Posted March 16th, 2009, 07:30 AM
Captain Emmanuel Psarrakis was on Destiny in the Caribbean in December, and I think he said he was there for the whole of the season. He is Greek and has been a sailor since the age of 14. He told us he used to be a very ordinary seaman on one of Aristotle Onassis's ships when he was young. He is an absolutely lovely man, very chatty and friendly and he enjoys flirting gently with all the ladies, especially the "more mature" ones! My mother thought he was charming!
While we were onboard Destiny's first transatlantic voyage for I think, 7 years last December, there was an emergency at sea. A small yacht, called The Taurus of Wyre had been badly damaged in a storm and had been drifting for 3 days in terrible seas. The two people onboard really feared for their lives. They had put out calls for assistance but were in an area with very little shipping - except for Destiny! Apparently a cargo ship had picked up their call 2 days previously, told them there were very few ships near them, wished them good luck and carried on it's way!!!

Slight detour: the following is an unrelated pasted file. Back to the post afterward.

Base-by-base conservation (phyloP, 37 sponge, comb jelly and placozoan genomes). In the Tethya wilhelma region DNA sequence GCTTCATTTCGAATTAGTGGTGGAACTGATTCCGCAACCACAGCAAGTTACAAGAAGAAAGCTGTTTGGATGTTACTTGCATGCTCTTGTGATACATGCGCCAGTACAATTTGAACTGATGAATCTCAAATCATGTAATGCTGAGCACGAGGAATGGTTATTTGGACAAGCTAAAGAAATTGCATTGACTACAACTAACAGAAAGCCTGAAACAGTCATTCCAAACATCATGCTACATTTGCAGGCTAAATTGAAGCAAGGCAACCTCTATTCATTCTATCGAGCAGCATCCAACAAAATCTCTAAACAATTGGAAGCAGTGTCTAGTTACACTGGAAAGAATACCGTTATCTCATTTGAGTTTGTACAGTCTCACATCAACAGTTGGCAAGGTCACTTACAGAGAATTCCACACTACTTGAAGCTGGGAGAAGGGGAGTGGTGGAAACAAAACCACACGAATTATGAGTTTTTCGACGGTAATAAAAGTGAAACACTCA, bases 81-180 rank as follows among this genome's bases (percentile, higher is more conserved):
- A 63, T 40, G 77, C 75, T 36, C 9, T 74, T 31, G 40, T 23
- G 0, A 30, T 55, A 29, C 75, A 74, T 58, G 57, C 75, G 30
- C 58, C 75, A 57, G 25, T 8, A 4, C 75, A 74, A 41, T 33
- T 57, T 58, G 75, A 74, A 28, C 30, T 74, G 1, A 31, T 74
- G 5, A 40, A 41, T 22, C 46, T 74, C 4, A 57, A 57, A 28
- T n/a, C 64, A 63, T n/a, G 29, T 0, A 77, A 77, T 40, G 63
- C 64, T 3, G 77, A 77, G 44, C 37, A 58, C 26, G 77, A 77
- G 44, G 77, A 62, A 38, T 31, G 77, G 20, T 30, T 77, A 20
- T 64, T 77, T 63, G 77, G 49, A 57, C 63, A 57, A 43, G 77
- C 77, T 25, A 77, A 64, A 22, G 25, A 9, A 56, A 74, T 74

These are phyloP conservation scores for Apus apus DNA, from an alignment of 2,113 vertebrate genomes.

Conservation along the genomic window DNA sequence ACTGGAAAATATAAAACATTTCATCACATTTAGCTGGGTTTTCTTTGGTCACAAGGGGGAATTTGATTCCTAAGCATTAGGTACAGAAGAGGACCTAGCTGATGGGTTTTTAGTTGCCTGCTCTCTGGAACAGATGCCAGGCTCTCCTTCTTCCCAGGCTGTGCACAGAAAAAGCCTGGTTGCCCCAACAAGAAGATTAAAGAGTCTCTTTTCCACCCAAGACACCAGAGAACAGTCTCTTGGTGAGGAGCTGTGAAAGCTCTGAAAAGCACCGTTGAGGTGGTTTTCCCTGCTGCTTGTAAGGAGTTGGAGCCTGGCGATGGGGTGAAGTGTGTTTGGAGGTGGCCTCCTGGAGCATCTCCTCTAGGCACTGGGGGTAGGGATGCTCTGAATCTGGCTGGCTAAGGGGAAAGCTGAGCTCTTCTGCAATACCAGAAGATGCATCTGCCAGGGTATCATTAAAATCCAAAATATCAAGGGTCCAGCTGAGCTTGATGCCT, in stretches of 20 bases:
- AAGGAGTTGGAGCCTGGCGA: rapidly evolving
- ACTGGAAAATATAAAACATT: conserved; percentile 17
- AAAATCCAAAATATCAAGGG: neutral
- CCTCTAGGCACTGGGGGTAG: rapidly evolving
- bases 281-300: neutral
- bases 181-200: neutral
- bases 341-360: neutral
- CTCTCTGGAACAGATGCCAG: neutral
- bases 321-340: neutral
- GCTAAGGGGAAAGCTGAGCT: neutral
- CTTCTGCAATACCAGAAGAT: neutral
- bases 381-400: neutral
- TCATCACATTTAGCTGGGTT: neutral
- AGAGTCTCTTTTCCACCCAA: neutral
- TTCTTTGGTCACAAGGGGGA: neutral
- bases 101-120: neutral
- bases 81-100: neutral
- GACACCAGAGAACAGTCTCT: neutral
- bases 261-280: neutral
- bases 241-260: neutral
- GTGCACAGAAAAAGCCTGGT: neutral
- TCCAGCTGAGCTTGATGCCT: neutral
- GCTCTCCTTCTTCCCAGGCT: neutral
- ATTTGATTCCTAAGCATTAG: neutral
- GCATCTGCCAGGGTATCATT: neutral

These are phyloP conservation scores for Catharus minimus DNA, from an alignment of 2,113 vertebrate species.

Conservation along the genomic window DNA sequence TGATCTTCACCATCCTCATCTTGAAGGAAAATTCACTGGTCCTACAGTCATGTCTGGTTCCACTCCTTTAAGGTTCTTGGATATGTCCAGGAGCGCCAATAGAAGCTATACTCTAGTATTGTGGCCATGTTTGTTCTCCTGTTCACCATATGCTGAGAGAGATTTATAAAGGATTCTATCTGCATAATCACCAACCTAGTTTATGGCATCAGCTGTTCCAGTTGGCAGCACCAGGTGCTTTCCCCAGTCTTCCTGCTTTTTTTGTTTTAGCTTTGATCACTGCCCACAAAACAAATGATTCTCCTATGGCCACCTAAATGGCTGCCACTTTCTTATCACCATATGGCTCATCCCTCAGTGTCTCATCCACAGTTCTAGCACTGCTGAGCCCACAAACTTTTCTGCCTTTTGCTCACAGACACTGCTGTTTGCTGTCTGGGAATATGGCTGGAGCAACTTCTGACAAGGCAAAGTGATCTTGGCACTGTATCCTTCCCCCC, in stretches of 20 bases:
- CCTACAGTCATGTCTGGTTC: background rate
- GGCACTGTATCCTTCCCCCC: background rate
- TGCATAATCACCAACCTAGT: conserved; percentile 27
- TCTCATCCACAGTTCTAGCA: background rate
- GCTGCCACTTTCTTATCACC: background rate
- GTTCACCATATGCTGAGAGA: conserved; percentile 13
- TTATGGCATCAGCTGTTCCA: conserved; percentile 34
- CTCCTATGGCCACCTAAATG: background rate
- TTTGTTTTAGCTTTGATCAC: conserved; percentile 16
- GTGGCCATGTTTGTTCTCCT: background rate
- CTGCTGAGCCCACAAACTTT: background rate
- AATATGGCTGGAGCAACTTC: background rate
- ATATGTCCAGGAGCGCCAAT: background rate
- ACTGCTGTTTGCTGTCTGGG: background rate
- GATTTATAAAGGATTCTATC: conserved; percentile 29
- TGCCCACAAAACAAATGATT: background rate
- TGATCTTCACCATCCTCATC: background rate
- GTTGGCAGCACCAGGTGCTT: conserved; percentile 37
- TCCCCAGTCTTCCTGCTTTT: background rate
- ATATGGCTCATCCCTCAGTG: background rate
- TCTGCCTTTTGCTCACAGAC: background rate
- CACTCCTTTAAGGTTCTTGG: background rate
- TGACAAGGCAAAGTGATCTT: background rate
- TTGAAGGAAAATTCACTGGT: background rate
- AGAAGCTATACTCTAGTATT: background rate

When Captain Psarrakis picked up the distress call he immediately diverted Destiny to rescue the two people, a British man and his girlfriend. It was quite a tricky manoevre but they were brought onboard Destiny, unharmed but very relieved.
As their yacht was so badly damaged and was not sailable, it had to be scuttled as it would have been a hazard to other shipping if left to drift. So as the man climbed the ladder on to Destiny, his last action was to "pull the plug" on his yacht and it very quickly sank. I believe the first thing the couple asked for was a Gin and Tonic!
They were checked out by the Doctor onboard, but were fine, if a little shocked! It would have been a very different story had Destiny not diverted to rescue them though.We took the couple with us to our first port of call, Barbados where they disembarked the ship and I don't know what happened to them from there.
It was all very exciting for the crew and passengers though and Captain Psarrakis said it was the first time he had been involved in a rescue at sea in his 40 odd years as a sailor. He received a standing ovation from all the passengers in the evening and was very embarrassed by our praise.